2. This job step runs a query to calculate the top five endangered species in the state of New South Wales (NSW). The Hive query file name is endangeredSpeciesNSW.q and it’s shown below:

SELECT species, COUNT(nsw)AS number_of_endangered_species FROM threatened_species WHERE (nsw = 'Yes'  OR nsw = 'Endangered') AND "threatened status" = 'Endangered' GROUP BY species HAVING COUNT(nsw) > 1 ORDER BY number_of_endangered_species DESC LIMIT 5

3. This job step runs a query to calculate the total number of endangered plant species for each plant family in Australia. The Hive query file name is endangeredPlantSpecies.q and is shown below

 SELECT family, COUNT(species) AS number_of_endangered_species FROM threatened_species2 WHERE kingdom = 'Plantae' AND "threatened status" = 'Endangered' GROUP BY family

4. This step lists the scientific names of extinct animal species in Australia’s Queensland state. The script file is called extinctAnimalsQLD.q and is shown below:

 SELECT "common name", "scientific name" FROM threatened_species WHERE kingdom = 'Animalia' AND (qld = 'Yes' OR qld = 'Extinct') AND "threatened status" = 'Extinct'

Log Aggregation

Here we have also uploaded a JSON file called logAggregation.json in the scripts folder of the S3 bucket. We use this file for aggregating the YARN log files. Log aggregation is configured in the yarn-site.xml configuration file when the cluster starts up. The contents of logAggregation.json file are as follows:

[ {     “Classification”: “yarn-site”, “Properties”: { “yarn.log-aggregation-enable”: “true”, “yarn.log-aggregation.retain-seconds”: “-1”, “yarn.nodemanager.remote-app-log-dir”: “s3://arvind1-bucket/logs” } } ]

After you create the S3 bucket and copy the data and script files to their respective folders it is now time to set up an EMR cluster. The following snapshots describe the process as we create the cluster with mostly default settings.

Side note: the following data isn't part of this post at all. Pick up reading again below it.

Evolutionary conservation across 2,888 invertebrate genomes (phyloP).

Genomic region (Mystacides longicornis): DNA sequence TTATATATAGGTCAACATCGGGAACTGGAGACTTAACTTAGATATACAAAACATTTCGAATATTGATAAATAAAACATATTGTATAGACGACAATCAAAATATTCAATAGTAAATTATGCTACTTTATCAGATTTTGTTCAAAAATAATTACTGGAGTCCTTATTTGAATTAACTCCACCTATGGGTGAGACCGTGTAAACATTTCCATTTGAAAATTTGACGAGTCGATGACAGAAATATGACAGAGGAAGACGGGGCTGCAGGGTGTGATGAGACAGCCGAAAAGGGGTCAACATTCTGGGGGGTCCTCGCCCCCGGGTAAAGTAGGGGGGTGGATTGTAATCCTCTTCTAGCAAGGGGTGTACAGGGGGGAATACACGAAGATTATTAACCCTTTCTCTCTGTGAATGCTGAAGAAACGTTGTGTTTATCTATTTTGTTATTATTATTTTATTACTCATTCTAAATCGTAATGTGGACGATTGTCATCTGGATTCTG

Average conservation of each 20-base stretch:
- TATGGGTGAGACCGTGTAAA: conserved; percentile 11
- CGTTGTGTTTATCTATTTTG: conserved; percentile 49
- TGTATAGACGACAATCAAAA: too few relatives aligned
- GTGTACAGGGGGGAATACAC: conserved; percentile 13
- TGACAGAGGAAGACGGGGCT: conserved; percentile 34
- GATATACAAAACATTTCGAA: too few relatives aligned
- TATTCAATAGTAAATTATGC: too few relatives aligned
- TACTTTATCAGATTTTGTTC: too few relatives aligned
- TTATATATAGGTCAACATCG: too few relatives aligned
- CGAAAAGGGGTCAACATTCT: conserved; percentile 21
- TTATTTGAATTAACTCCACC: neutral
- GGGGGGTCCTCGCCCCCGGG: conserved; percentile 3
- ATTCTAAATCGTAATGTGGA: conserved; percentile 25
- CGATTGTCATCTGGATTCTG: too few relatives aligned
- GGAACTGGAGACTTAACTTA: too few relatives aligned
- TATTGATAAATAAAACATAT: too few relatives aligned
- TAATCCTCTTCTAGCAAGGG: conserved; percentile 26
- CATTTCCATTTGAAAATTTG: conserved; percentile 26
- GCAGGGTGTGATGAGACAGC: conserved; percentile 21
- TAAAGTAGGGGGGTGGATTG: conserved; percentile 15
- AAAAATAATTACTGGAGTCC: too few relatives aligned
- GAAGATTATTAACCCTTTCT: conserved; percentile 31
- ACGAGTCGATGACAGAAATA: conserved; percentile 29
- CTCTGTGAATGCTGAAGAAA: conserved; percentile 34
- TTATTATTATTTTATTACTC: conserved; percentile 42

EMR Cluster Setup

create EMR cluster - Big Data in AWS - Edureka

In the first image, to configure the cluster in the AWS console, we have kept all of the applications recommended by EMR, including Hive. We do not need to use AWS Glue for storing Hive metadata, nor are we adding any job step at this time. However, we need to add a software setting for Hive. Here you must carefully observe how we are specifying the path to the log aggregation JSON file in this field.

In the next step, we have kept all the default settings. For the sake of our test, the cluster will have one master node and two core nodes. Each node here is an m3.xlarge instance and has 10 GB root volume. We are naming the cluster arvind1-cluster in the next step, and specifying the custom s3 location for its log files.

Finally, we specified an EC2 key pair for the purpose of accessing the cluster’s master node. There is no change in the default IAM roles for EMR, EC2 instance profile, and auto-scale options. Also, the master and core nodes are using by default available security groups. Normally, this is a default setup for an EMR cluster. Once everything is ready, the cluster is in a “waiting” status as shown below:

Submit Hive Job Steps

After this, we need to allow SSH access.

  1. Open the Amazon EMR console at
  2. Choose Clusters.
  3. Choose the Name of the cluster.
  4. Under Security and access choose the Security groups for Master link.
  5. Choose ElasticMapReduce-master from the list.
  6. Choose Inbound, Edit.
  7. Find the rule with the following settings and choose the x icon to delete it:
    • Type SSH
    • Port 22
    • Source Custom
  8. Scroll to the bottom of the list of rules and choose Add Rule.
  9. For Type, select SSH.This automatically enters TCP for Protocol and 22 for Port Range.
  10. For source, select My IP.This automatically adds the IP address of your client computer as the source address. Alternatively, you can add a range of Custom trusted client IP addresses and choose to add the rule to create additional rules for other clients. In many network environments, you allocate IP addresses dynamically, so you may need to periodically edit security group rules to update the IP address of trusted clients.
  11. Choose Save.
  12. Optionally, choose ElasticMapReduce-slave from the list and repeat the steps above to allow the SSH client access to core and task nodes from trusted clients.

Since the EMR cluster is up and running, we have added four job steps. These are the steps EMR would run one after another. The following image  shows the steps from AWS EMR console:

Once we add the four steps, we can check the status of these steps as completed. Even if there is some problem with the execution of these steps, then in such cases it can be solved using the log files of these steps.

So this is it from my side in this article on Big Data in AWS. I hope you have understood everything that I have explained here.

If you found this Big Data in AWS relevant, you can check out Edureka’s live and instructor-led course on AWS Online Training, co-created by industry practitioners.

Got a question for us? Please mention it in the comments section of this How to Deploy Java Web Application in AWS and we will get back to you.